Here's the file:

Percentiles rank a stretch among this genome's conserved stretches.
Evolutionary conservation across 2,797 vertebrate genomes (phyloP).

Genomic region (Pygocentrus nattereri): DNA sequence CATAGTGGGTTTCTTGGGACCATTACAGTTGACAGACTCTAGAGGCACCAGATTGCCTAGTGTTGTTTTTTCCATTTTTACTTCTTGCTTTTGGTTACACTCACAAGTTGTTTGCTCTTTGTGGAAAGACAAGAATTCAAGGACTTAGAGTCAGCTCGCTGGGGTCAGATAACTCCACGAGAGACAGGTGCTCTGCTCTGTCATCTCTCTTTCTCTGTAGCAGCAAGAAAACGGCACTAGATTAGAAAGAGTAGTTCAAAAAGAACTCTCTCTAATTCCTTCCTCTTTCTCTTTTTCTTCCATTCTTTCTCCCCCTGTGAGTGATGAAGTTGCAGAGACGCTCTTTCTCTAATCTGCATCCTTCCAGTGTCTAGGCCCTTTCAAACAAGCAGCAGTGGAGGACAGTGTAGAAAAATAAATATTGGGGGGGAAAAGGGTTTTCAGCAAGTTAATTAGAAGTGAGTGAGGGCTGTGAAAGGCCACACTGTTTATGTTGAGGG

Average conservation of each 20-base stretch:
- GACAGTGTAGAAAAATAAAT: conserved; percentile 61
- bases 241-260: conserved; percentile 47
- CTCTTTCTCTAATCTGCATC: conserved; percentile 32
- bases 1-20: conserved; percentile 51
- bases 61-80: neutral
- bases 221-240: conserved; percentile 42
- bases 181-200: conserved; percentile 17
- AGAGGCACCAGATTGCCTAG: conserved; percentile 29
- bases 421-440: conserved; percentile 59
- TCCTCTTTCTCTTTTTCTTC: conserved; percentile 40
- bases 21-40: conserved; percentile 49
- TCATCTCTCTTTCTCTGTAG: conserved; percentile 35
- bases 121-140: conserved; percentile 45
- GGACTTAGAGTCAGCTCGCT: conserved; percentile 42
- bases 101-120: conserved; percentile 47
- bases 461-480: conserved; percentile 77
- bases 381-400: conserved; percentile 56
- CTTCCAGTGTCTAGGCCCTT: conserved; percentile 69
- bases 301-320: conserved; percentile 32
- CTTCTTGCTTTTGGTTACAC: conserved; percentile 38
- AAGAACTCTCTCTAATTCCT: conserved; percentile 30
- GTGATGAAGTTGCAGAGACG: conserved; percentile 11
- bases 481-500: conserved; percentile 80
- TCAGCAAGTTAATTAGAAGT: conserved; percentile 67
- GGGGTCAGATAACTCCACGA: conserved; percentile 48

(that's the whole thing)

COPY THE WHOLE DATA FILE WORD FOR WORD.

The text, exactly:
Percentiles rank a stretch among this genome's conserved stretches.
Evolutionary conservation across 2,797 vertebrate genomes (phyloP).

Genomic region (Pygocentrus nattereri): DNA sequence CATAGTGGGTTTCTTGGGACCATTACAGTTGACAGACTCTAGAGGCACCAGATTGCCTAGTGTTGTTTTTTCCATTTTTACTTCTTGCTTTTGGTTACACTCACAAGTTGTTTGCTCTTTGTGGAAAGACAAGAATTCAAGGACTTAGAGTCAGCTCGCTGGGGTCAGATAACTCCACGAGAGACAGGTGCTCTGCTCTGTCATCTCTCTTTCTCTGTAGCAGCAAGAAAACGGCACTAGATTAGAAAGAGTAGTTCAAAAAGAACTCTCTCTAATTCCTTCCTCTTTCTCTTTTTCTTCCATTCTTTCTCCCCCTGTGAGTGATGAAGTTGCAGAGACGCTCTTTCTCTAATCTGCATCCTTCCAGTGTCTAGGCCCTTTCAAACAAGCAGCAGTGGAGGACAGTGTAGAAAAATAAATATTGGGGGGGAAAAGGGTTTTCAGCAAGTTAATTAGAAGTGAGTGAGGGCTGTGAAAGGCCACACTGTTTATGTTGAGGG

Average conservation of each 20-base stretch:
- GACAGTGTAGAAAAATAAAT: conserved; percentile 61
- bases 241-260: conserved; percentile 47
- CTCTTTCTCTAATCTGCATC: conserved; percentile 32
- bases 1-20: conserved; percentile 51
- bases 61-80: neutral
- bases 221-240: conserved; percentile 42
- bases 181-200: conserved; percentile 17
- AGAGGCACCAGATTGCCTAG: conserved; percentile 29
- bases 421-440: conserved; percentile 59
- TCCTCTTTCTCTTTTTCTTC: conserved; percentile 40
- bases 21-40: conserved; percentile 49
- TCATCTCTCTTTCTCTGTAG: conserved; percentile 35
- bases 121-140: conserved; percentile 45
- GGACTTAGAGTCAGCTCGCT: conserved; percentile 42
- bases 101-120: conserved; percentile 47
- bases 461-480: conserved; percentile 77
- bases 381-400: conserved; percentile 56
- CTTCCAGTGTCTAGGCCCTT: conserved; percentile 69
- bases 301-320: conserved; percentile 32
- CTTCTTGCTTTTGGTTACAC: conserved; percentile 38
- AAGAACTCTCTCTAATTCCT: conserved; percentile 30
- GTGATGAAGTTGCAGAGACG: conserved; percentile 11
- bases 481-500: conserved; percentile 80
- TCAGCAAGTTAATTAGAAGT: conserved; percentile 67
- GGGGTCAGATAACTCCACGA: conserved; percentile 48